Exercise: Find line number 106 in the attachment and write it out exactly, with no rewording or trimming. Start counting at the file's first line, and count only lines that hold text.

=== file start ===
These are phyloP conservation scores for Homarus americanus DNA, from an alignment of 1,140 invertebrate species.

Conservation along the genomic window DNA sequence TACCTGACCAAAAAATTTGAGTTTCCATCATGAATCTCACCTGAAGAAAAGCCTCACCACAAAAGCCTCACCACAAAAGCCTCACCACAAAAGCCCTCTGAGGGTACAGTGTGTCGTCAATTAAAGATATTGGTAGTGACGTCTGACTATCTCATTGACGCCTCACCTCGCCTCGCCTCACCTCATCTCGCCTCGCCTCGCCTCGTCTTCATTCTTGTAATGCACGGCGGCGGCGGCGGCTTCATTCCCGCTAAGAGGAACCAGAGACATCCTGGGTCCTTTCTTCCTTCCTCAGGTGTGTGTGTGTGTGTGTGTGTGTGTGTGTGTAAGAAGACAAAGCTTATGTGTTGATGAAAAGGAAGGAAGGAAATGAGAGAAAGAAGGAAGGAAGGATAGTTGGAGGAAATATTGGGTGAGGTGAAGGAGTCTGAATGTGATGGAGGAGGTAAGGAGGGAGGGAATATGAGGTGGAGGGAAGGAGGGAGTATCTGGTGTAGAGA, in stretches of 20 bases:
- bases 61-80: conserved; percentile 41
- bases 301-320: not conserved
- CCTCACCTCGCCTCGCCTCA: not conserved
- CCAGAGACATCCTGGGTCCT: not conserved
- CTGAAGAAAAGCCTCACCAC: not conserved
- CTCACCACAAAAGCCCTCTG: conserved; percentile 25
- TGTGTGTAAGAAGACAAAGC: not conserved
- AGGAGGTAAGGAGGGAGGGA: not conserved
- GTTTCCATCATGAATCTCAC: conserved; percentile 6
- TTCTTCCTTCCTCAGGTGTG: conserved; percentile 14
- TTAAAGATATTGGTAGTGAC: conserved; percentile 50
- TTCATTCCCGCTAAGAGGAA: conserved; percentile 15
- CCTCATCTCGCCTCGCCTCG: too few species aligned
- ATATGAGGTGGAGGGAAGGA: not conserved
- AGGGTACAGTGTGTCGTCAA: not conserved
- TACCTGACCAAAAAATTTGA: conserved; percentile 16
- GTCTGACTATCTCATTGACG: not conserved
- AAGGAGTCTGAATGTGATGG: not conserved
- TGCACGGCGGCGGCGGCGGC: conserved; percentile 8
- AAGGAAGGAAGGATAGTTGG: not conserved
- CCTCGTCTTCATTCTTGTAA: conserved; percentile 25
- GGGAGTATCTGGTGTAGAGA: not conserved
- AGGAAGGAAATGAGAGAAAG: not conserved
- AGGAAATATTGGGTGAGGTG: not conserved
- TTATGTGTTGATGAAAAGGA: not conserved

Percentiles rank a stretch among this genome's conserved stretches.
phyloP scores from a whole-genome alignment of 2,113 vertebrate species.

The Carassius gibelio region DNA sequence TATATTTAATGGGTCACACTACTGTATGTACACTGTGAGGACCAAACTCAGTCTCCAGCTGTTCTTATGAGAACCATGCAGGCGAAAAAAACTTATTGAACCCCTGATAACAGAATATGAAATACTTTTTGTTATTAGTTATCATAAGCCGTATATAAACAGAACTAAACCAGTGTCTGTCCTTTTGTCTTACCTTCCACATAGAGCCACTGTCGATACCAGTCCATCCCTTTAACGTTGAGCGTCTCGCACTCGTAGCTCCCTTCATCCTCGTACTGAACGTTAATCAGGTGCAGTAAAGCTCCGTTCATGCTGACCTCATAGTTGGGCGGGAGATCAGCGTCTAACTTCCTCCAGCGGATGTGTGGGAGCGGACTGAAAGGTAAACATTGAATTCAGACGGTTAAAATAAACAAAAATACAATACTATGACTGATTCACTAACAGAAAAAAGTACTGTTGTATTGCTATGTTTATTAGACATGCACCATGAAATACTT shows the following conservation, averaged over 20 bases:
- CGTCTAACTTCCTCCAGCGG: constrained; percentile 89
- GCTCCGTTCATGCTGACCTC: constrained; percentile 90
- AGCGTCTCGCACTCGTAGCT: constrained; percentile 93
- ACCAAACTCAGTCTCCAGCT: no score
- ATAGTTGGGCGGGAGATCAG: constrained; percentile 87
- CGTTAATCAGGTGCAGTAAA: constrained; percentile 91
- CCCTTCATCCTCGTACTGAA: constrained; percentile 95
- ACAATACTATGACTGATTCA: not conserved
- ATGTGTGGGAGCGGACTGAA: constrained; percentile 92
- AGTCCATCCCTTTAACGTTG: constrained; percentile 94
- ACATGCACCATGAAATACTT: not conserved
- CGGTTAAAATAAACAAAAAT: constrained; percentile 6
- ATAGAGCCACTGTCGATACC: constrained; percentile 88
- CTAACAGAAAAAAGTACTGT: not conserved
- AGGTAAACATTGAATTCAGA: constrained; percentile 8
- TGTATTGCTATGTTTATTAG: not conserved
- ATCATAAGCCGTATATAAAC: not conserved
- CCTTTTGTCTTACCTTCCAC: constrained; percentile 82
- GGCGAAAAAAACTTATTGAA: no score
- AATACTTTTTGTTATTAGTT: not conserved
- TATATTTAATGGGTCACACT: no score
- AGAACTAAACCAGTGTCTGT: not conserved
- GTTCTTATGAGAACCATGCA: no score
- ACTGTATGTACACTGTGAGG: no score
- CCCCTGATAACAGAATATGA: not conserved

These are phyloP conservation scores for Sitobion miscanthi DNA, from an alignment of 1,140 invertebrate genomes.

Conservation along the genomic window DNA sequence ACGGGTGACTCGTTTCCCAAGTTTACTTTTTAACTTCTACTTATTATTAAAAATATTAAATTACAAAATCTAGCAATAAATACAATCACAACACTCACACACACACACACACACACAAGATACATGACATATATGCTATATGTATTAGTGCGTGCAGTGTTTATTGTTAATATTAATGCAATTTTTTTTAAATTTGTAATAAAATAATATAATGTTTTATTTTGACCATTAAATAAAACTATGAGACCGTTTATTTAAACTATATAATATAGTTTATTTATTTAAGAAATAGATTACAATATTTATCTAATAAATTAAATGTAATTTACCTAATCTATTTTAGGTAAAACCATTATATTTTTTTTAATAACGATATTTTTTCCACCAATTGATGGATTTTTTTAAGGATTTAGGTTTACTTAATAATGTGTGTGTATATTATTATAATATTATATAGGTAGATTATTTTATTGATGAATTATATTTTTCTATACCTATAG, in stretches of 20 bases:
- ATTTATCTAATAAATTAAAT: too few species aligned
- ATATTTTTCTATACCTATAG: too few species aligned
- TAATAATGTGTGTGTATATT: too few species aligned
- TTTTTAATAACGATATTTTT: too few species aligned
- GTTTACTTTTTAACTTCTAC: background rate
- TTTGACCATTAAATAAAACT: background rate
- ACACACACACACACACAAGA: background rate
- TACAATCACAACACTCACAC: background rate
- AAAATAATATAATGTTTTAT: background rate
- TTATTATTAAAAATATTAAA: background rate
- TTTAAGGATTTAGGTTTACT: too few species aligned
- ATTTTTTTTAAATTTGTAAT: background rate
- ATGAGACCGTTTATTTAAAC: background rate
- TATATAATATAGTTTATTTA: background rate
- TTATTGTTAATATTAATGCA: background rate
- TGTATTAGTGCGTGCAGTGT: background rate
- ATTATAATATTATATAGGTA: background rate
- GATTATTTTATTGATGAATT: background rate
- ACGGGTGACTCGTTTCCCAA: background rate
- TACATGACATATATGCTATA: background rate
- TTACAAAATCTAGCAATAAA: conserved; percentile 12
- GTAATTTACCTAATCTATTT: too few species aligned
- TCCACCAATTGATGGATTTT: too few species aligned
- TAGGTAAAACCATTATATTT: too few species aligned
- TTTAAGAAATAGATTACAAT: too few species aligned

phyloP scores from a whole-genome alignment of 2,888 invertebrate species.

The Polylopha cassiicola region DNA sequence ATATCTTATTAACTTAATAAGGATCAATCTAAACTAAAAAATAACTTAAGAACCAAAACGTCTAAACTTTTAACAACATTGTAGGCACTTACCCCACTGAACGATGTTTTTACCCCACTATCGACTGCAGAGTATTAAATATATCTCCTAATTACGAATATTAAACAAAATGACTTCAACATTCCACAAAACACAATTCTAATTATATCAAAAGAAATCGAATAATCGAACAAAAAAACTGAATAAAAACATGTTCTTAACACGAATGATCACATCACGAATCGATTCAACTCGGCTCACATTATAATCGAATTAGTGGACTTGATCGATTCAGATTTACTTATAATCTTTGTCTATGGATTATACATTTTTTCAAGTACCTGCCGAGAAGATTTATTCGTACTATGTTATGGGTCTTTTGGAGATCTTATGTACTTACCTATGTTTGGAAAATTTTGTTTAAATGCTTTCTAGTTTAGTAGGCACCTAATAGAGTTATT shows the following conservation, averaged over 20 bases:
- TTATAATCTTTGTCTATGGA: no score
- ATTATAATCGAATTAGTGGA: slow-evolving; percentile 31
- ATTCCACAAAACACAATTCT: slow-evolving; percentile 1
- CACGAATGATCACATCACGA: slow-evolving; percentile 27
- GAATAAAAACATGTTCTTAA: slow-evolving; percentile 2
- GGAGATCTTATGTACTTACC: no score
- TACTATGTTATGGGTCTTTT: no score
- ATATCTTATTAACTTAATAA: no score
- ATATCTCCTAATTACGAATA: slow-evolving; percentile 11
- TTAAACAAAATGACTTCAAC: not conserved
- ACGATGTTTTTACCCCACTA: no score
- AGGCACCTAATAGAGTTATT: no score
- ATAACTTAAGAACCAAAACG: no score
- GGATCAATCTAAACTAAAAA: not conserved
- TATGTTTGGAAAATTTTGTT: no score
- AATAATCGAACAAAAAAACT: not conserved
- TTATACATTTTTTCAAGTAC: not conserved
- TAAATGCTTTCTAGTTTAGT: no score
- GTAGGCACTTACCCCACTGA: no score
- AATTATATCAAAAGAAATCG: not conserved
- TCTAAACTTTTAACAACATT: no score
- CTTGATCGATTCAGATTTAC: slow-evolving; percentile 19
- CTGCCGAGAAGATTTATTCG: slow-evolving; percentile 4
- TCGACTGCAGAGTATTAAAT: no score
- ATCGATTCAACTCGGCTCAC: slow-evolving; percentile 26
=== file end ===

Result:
- CTTGATCGATTCAGATTTAC: slow-evolving; percentile 19